Exterior grows up
The design shows a new maturity for the brand with a conservative exterior. The front-end gets a chrome grille, daytime running lights in the bumper and unique front lights. The rear features LED lights and a black apron to create a contrast, while from the side, the 308 strikes a fairly simple hatch silhouette.
Overall, the 308 looks a bit vanilla for me. However, the Golf is also quite a plain car, yet it pulls it off better, somehow. The GT Line treatment sorts out the exterior a bit though with larger 17-inch wheels, full LED headlights and twin exhaust tailpipes.
Inside: Less is more
The interior is where the new 308 really comes into its own. From an ergonomic perspective it is brilliant with almost no buttons to speak of, while most functions can be completed from either the touchscreen infotainment system, or around the steering wheel.
As with the 208, you get a tiny steering wheel, which feels great while driving but does take time to adjust to. The instrument panel is above the steering wheel, which the brand claims prevents you from looking down while driving. The quality inside - and while you’re on the move - is excellent with tangible materials being soft to the touch and very low levels of road and wind noise penetrating the cabin.
Peppy power plants
The engine in question is a gem; a little 1.2-litre turbocharged three-cylinder, which the company recently developed in-house. In the 308 Active, which will be the entry level into the range, you’ll get 81kW/205Nm and a five-speed manual gearbox, while the GT Line version gets 96kW/240Nm and a six-speed gearbox.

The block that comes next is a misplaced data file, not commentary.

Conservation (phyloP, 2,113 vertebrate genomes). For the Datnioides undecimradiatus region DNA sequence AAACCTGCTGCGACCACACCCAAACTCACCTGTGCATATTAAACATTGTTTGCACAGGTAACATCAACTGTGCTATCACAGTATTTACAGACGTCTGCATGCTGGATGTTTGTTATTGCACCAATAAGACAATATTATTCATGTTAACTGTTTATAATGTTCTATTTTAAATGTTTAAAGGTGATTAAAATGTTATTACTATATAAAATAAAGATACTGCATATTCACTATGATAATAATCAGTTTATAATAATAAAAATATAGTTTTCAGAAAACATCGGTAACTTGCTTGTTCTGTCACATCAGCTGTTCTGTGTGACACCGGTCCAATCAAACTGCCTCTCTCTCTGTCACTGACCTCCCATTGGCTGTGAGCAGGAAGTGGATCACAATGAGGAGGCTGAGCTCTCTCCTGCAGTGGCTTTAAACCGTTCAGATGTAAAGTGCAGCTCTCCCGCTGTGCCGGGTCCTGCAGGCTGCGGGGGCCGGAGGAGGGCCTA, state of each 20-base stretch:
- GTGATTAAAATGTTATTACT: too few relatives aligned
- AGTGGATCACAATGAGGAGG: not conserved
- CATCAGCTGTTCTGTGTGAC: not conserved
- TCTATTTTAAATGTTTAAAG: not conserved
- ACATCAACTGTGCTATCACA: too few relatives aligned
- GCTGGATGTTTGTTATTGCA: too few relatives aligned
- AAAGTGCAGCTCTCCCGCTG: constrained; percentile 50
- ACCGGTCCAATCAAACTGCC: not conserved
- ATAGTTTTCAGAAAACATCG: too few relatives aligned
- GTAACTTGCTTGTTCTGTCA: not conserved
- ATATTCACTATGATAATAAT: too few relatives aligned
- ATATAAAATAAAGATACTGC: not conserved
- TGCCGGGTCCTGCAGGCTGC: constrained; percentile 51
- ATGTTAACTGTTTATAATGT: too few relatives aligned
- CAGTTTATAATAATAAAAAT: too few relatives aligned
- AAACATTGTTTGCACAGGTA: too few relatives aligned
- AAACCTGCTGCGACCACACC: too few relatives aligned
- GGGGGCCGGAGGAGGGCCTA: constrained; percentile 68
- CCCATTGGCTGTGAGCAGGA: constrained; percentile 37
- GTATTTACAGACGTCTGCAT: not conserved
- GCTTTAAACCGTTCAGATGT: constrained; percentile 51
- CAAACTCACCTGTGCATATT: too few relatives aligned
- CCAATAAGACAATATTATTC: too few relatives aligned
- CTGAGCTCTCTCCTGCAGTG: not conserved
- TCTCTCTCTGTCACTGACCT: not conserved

At the launch, I only had a chance to drive the GT Line and I can confirm that the engine is seriously impressive. Its torque band is available from low down in the rev range and it pulls well into the upper echelons while sipping on fuel with me achieving around 5.5 litres/100km (4.5 litres/100km claimed) during the test drive.
Platform for success
Much like its Golf rival with the MQB, the new 308 makes use of a flexible Efficient Modular Platform 2 (EMP2), which as we’ve seen with the likes of VW/Audi, can produce a number of cars while keeping costs down, providing lower weight and a solid chassis.
Each model comes with a decent amount of kit as standard such as electric mirrors/windows, a 9.7-inch touchscreen infotainment display, air conditioning, a six-speaker sound system, USB, auxiliary jack and Bluetooth, cruise control system with speed limiter function and hill start assistance.
The GT Line gets additional features such as full LED headlights, a sportier grille and twin tailpipes, as well as larger alloy wheels.
While both models offer a comprehensive array of standard equipment, the GT Line gains an extended features list, together with enhanced trim levels. However, the 9.7-inch touchscreen display is standard on both variants.
Peace of mind
If, like me, you question the lack of dealerships in the Peugeot group locally, in which to drive a 308 or even service one, however, the brand addressed this at the launch. They will bring a 308 to your house or office for you to drive and the sales person will also provide an evaluation on your current car.
The 308 goes on sale at the end of March and is supported by a three-year/100 000km manufacturer’s warranty and a five-year 60 000km premium plan service plan.
Peugeot 308 1.2 PureTech Active R275 900
Peugeot 308 1.2 PureTech GT Line R329 900